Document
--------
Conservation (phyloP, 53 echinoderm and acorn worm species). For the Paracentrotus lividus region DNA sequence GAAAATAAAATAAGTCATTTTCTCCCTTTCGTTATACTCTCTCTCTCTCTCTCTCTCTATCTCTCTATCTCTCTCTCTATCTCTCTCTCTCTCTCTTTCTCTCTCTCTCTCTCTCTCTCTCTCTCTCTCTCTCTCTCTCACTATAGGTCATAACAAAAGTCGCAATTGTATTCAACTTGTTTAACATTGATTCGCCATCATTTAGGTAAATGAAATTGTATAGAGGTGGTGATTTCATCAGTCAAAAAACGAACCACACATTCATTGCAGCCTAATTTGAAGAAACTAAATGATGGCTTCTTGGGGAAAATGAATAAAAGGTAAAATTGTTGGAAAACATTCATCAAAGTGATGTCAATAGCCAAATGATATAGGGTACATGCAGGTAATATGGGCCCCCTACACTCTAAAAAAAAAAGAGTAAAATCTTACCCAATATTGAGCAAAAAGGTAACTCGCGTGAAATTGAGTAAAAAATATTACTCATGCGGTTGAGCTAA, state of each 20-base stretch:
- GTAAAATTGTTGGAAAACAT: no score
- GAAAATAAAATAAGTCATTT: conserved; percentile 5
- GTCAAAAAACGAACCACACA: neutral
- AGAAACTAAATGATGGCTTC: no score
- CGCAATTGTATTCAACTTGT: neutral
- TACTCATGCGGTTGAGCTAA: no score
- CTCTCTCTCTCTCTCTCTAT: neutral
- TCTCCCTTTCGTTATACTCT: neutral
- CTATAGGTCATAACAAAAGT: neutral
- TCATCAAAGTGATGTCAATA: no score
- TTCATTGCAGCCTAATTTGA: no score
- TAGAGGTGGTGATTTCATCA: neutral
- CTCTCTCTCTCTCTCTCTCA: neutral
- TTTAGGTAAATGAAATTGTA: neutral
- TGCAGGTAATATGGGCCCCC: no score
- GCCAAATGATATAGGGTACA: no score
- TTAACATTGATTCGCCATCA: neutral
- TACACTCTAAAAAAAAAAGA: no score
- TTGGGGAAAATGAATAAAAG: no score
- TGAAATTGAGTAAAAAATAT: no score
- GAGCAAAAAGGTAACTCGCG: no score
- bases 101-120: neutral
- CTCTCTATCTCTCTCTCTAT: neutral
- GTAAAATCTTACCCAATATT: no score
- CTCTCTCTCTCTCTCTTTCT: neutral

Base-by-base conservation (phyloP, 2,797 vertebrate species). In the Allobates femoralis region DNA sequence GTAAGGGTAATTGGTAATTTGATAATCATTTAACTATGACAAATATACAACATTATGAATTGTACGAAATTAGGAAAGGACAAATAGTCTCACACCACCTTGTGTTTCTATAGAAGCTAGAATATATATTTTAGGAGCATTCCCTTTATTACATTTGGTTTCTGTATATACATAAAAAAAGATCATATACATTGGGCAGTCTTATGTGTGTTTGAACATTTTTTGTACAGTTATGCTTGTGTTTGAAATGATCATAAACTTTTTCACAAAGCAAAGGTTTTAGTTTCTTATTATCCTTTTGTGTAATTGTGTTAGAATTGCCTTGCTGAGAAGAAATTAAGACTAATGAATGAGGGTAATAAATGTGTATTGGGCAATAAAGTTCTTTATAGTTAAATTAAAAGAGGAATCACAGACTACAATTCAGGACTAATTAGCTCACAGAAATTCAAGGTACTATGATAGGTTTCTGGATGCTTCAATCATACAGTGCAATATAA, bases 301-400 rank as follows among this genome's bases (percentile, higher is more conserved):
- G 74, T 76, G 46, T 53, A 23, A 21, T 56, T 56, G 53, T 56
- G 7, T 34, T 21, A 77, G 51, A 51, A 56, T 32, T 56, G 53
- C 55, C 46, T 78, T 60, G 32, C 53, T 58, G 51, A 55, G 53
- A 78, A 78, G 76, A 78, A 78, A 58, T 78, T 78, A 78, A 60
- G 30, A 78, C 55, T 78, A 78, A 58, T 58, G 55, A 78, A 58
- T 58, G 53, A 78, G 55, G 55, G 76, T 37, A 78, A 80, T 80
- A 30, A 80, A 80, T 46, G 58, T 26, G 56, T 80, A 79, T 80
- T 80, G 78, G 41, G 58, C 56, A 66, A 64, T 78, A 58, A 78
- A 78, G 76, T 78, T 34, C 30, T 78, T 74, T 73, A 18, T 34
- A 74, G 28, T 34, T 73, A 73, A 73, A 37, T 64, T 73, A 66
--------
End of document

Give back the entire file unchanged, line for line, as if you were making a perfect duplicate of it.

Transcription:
Conservation (phyloP, 53 echinoderm and acorn worm species). For the Paracentrotus lividus region DNA sequence GAAAATAAAATAAGTCATTTTCTCCCTTTCGTTATACTCTCTCTCTCTCTCTCTCTCTATCTCTCTATCTCTCTCTCTATCTCTCTCTCTCTCTCTTTCTCTCTCTCTCTCTCTCTCTCTCTCTCTCTCTCTCTCTCTCACTATAGGTCATAACAAAAGTCGCAATTGTATTCAACTTGTTTAACATTGATTCGCCATCATTTAGGTAAATGAAATTGTATAGAGGTGGTGATTTCATCAGTCAAAAAACGAACCACACATTCATTGCAGCCTAATTTGAAGAAACTAAATGATGGCTTCTTGGGGAAAATGAATAAAAGGTAAAATTGTTGGAAAACATTCATCAAAGTGATGTCAATAGCCAAATGATATAGGGTACATGCAGGTAATATGGGCCCCCTACACTCTAAAAAAAAAAGAGTAAAATCTTACCCAATATTGAGCAAAAAGGTAACTCGCGTGAAATTGAGTAAAAAATATTACTCATGCGGTTGAGCTAA, state of each 20-base stretch:
- GTAAAATTGTTGGAAAACAT: no score
- GAAAATAAAATAAGTCATTT: conserved; percentile 5
- GTCAAAAAACGAACCACACA: neutral
- AGAAACTAAATGATGGCTTC: no score
- CGCAATTGTATTCAACTTGT: neutral
- TACTCATGCGGTTGAGCTAA: no score
- CTCTCTCTCTCTCTCTCTAT: neutral
- TCTCCCTTTCGTTATACTCT: neutral
- CTATAGGTCATAACAAAAGT: neutral
- TCATCAAAGTGATGTCAATA: no score
- TTCATTGCAGCCTAATTTGA: no score
- TAGAGGTGGTGATTTCATCA: neutral
- CTCTCTCTCTCTCTCTCTCA: neutral
- TTTAGGTAAATGAAATTGTA: neutral
- TGCAGGTAATATGGGCCCCC: no score
- GCCAAATGATATAGGGTACA: no score
- TTAACATTGATTCGCCATCA: neutral
- TACACTCTAAAAAAAAAAGA: no score
- TTGGGGAAAATGAATAAAAG: no score
- TGAAATTGAGTAAAAAATAT: no score
- GAGCAAAAAGGTAACTCGCG: no score
- bases 101-120: neutral
- CTCTCTATCTCTCTCTCTAT: neutral
- GTAAAATCTTACCCAATATT: no score
- CTCTCTCTCTCTCTCTTTCT: neutral

Base-by-base conservation (phyloP, 2,797 vertebrate species). In the Allobates femoralis region DNA sequence GTAAGGGTAATTGGTAATTTGATAATCATTTAACTATGACAAATATACAACATTATGAATTGTACGAAATTAGGAAAGGACAAATAGTCTCACACCACCTTGTGTTTCTATAGAAGCTAGAATATATATTTTAGGAGCATTCCCTTTATTACATTTGGTTTCTGTATATACATAAAAAAAGATCATATACATTGGGCAGTCTTATGTGTGTTTGAACATTTTTTGTACAGTTATGCTTGTGTTTGAAATGATCATAAACTTTTTCACAAAGCAAAGGTTTTAGTTTCTTATTATCCTTTTGTGTAATTGTGTTAGAATTGCCTTGCTGAGAAGAAATTAAGACTAATGAATGAGGGTAATAAATGTGTATTGGGCAATAAAGTTCTTTATAGTTAAATTAAAAGAGGAATCACAGACTACAATTCAGGACTAATTAGCTCACAGAAATTCAAGGTACTATGATAGGTTTCTGGATGCTTCAATCATACAGTGCAATATAA, bases 301-400 rank as follows among this genome's bases (percentile, higher is more conserved):
- G 74, T 76, G 46, T 53, A 23, A 21, T 56, T 56, G 53, T 56
- G 7, T 34, T 21, A 77, G 51, A 51, A 56, T 32, T 56, G 53
- C 55, C 46, T 78, T 60, G 32, C 53, T 58, G 51, A 55, G 53
- A 78, A 78, G 76, A 78, A 78, A 58, T 78, T 78, A 78, A 60
- G 30, A 78, C 55, T 78, A 78, A 58, T 58, G 55, A 78, A 58
- T 58, G 53, A 78, G 55, G 55, G 76, T 37, A 78, A 80, T 80
- A 30, A 80, A 80, T 46, G 58, T 26, G 56, T 80, A 79, T 80
- T 80, G 78, G 41, G 58, C 56, A 66, A 64, T 78, A 58, A 78
- A 78, G 76, T 78, T 34, C 30, T 78, T 74, T 73, A 18, T 34
- A 74, G 28, T 34, T 73, A 73, A 73, A 37, T 64, T 73, A 66